respectively, except that each oracle initially chooses a random j G [l..n] and then, to a 
component query of j, and O answer forbidden-— vdXhev than XjTj, as they otherwise 
would. Once O ox O answers forbidden, they answer A on any subsequent queries. We now 
show that it suffices to show that O is well approximated by O. 


Claim 6: If S^ ^ S^ , then 5"^ « S<^. 

We may assume that 5" always makes exactly t component queries, since a simulator which 
makes fewer queries than that can always be modified to make exactly t component queries, 
ignoring the unneeded responses. Notice that S inherits this property from 5. 
To establish Claim 6, suppose for contradiction that 

Sf ^ Sf, (4.13) 


Sf t 


^. 7^ -.. (4-14) 

Equation 4.14 means that there exists a polynomial-time ^adversary A, a polynomial-time 
distinguisher D" and a sequence {(£»., 7ffc,afc,Cjt) € Lk{f)} such that 

u{k) = \ED{Sfixk,Wk,ak,Ck)) - ED(5f (ft, TTt, at , Cjfc)) 

is nonnegligible. Henceforth we omit the arguments to the simulators, writing an equation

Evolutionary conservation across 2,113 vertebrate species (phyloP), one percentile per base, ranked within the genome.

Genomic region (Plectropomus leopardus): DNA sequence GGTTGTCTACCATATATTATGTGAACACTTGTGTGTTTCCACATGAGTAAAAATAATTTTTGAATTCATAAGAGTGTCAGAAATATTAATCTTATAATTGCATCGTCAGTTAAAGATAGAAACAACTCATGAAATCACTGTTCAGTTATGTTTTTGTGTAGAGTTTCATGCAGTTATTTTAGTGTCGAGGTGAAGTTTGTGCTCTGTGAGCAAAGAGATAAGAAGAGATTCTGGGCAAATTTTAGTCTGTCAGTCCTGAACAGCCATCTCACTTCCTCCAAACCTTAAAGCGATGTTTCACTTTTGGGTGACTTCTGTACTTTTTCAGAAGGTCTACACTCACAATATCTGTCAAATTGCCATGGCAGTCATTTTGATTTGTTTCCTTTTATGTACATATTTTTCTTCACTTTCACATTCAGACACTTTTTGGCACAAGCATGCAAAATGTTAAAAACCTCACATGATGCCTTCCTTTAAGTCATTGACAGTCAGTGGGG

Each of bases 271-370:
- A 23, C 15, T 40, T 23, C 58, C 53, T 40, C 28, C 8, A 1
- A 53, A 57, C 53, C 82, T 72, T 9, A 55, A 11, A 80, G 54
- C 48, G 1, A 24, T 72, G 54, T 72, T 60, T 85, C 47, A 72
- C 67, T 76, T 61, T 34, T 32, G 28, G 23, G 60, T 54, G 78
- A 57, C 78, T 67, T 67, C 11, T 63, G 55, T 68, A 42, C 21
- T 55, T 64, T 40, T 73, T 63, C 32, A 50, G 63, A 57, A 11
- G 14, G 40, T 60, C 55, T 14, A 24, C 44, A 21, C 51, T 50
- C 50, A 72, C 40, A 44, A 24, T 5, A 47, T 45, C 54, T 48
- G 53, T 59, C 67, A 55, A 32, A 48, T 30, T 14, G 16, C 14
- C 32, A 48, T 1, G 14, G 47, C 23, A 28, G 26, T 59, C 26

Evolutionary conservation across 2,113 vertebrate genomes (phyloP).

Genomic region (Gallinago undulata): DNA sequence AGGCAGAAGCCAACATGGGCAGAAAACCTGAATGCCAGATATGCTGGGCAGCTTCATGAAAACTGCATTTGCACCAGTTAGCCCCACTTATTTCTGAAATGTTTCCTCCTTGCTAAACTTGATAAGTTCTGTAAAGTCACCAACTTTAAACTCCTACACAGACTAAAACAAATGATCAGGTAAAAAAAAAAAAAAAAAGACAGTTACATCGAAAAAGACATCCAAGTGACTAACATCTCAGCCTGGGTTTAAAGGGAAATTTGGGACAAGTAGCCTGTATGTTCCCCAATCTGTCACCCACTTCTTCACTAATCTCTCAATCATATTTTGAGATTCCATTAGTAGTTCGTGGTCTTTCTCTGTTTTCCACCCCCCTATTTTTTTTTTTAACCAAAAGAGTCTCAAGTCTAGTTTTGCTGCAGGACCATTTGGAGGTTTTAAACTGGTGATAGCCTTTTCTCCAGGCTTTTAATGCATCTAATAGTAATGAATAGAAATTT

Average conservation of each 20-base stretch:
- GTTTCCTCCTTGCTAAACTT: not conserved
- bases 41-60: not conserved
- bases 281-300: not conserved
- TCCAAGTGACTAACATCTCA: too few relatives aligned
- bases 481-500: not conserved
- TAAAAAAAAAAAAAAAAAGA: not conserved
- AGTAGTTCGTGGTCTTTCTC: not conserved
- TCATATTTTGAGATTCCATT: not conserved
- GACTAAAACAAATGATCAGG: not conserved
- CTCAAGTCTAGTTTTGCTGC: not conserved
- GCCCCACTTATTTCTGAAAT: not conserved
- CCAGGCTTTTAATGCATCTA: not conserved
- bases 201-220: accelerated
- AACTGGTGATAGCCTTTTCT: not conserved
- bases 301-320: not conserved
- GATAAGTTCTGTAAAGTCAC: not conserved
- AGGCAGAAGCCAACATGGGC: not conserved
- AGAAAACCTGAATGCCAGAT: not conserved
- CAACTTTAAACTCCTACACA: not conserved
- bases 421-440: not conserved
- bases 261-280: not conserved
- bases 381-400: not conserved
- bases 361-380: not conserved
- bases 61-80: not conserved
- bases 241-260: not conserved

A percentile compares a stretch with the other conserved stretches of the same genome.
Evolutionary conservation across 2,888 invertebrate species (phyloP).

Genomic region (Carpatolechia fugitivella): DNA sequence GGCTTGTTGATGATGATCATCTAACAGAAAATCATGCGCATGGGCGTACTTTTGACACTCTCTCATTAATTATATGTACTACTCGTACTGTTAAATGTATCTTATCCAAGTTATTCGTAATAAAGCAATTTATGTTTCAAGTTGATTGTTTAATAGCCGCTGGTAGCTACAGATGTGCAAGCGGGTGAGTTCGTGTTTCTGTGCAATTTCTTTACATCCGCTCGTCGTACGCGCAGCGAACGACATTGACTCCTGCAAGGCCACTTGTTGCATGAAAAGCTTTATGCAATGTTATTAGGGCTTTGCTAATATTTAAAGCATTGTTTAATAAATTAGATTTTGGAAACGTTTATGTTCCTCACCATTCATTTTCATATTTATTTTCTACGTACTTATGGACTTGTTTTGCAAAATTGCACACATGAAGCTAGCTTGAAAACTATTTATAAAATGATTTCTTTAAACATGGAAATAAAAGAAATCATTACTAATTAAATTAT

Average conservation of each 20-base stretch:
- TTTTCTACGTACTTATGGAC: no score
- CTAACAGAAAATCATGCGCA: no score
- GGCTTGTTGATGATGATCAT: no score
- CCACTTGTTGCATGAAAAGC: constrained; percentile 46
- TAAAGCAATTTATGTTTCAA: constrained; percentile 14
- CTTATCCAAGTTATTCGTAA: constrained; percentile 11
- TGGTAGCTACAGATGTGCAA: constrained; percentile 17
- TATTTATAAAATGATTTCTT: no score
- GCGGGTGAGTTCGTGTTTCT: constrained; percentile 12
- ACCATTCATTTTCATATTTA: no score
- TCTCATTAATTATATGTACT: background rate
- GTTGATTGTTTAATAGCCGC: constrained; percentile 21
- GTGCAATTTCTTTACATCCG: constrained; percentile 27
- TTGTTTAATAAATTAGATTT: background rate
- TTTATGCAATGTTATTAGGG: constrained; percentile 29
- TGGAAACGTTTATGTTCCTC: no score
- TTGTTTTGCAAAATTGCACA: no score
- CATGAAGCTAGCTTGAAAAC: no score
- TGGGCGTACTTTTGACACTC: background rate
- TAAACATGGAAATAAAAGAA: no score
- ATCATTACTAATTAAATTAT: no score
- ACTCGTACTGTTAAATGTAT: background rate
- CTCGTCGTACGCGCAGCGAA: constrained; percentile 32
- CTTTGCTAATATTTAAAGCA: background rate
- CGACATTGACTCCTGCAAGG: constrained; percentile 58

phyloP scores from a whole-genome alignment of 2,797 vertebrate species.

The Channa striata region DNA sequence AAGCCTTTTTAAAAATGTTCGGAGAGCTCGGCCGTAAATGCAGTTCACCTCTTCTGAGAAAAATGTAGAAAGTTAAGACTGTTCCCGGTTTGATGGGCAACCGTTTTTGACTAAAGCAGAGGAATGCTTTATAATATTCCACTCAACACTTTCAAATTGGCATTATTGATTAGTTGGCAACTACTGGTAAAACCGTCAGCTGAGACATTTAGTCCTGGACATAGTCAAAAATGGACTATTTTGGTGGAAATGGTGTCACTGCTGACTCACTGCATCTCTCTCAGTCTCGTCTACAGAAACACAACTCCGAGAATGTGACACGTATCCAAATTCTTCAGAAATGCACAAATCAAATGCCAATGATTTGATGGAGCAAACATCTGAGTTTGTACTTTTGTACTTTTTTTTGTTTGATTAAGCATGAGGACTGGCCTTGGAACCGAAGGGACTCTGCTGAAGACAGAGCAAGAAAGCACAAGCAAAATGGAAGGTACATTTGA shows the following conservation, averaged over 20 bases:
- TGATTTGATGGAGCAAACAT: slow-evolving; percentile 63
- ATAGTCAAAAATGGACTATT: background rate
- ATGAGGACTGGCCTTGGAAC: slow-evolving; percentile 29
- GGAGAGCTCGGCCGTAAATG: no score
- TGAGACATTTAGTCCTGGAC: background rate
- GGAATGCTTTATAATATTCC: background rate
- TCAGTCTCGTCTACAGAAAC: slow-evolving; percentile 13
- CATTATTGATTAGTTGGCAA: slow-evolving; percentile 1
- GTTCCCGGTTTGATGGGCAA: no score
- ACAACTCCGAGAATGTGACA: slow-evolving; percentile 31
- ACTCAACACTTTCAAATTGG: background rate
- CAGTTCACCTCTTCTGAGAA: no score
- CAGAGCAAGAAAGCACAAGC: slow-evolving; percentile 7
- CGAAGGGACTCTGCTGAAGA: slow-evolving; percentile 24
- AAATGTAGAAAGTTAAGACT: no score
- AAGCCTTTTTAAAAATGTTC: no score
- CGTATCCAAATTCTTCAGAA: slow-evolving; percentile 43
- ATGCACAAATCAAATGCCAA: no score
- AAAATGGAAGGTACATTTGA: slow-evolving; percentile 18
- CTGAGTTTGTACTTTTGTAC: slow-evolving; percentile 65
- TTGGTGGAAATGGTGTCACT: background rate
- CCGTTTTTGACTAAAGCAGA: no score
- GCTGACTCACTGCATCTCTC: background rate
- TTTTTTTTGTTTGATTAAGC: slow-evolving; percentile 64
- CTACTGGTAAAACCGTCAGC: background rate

like the one above as simply 


We will contradict Equation 4.13. To do this, define a distinguisher D', which is identical 
to D except that D outputs the bit on views containing a distinguished forbidden-value. 
As mentioned on page 81, S provides A with a distinguished forbidden-vdlue when ^'s oracle 
responds forbidden. Then 

ED'(5^) = Prob [i'f does no< get a /or6z(/den] • 

E fl'(5f )| 5f does not get a forbidden] 



J ^— [l..n] : Sf does not ask component query j 
= il-t/n)EDiSf), 

where Equation 4.15 holds by our extension of D'^. to on forbidden, and 

E [D{Sf)\ Sfdoes not get a forbidden] = E£)(5f ) 

follows because of 5* making exactly t component queries. Similarly, we have 

ED'iSf) = Prob \sf does not get a forbiddeni^ ■ 

E [£)(5f )|5'f does not get a forbidden] 

= Prob j •(— [l..n] : Sf does not ask component query j 

= il-t/n)ED{Sf). 





\ED'{St)-ED'(Sf)\ = {l-t/n)uik) 

is nonnegligible, contradicting Equation 4.13 and establishing Claim 6. □ 

Claim 7: 5^ a 5^. 

Finally, we address the heart of the matter. Proceeding by contradiction, assume that 

S^ jk S^. (4.18) 

This means that there is a polynomial-time f-adversary A, a polynomial-time distinguisher 
D", a sequence {(fj.,?;t, (0^)^,0^) G !*(/)}, a polynomial Q{k), and an infinite set K C N 
such that ^ 

EZ)(5f)-Ei?(5f)|>^ (4.19) 

for k e K. 

We will use this to construct a probabilistic polynomial-time distinguisher {D')" for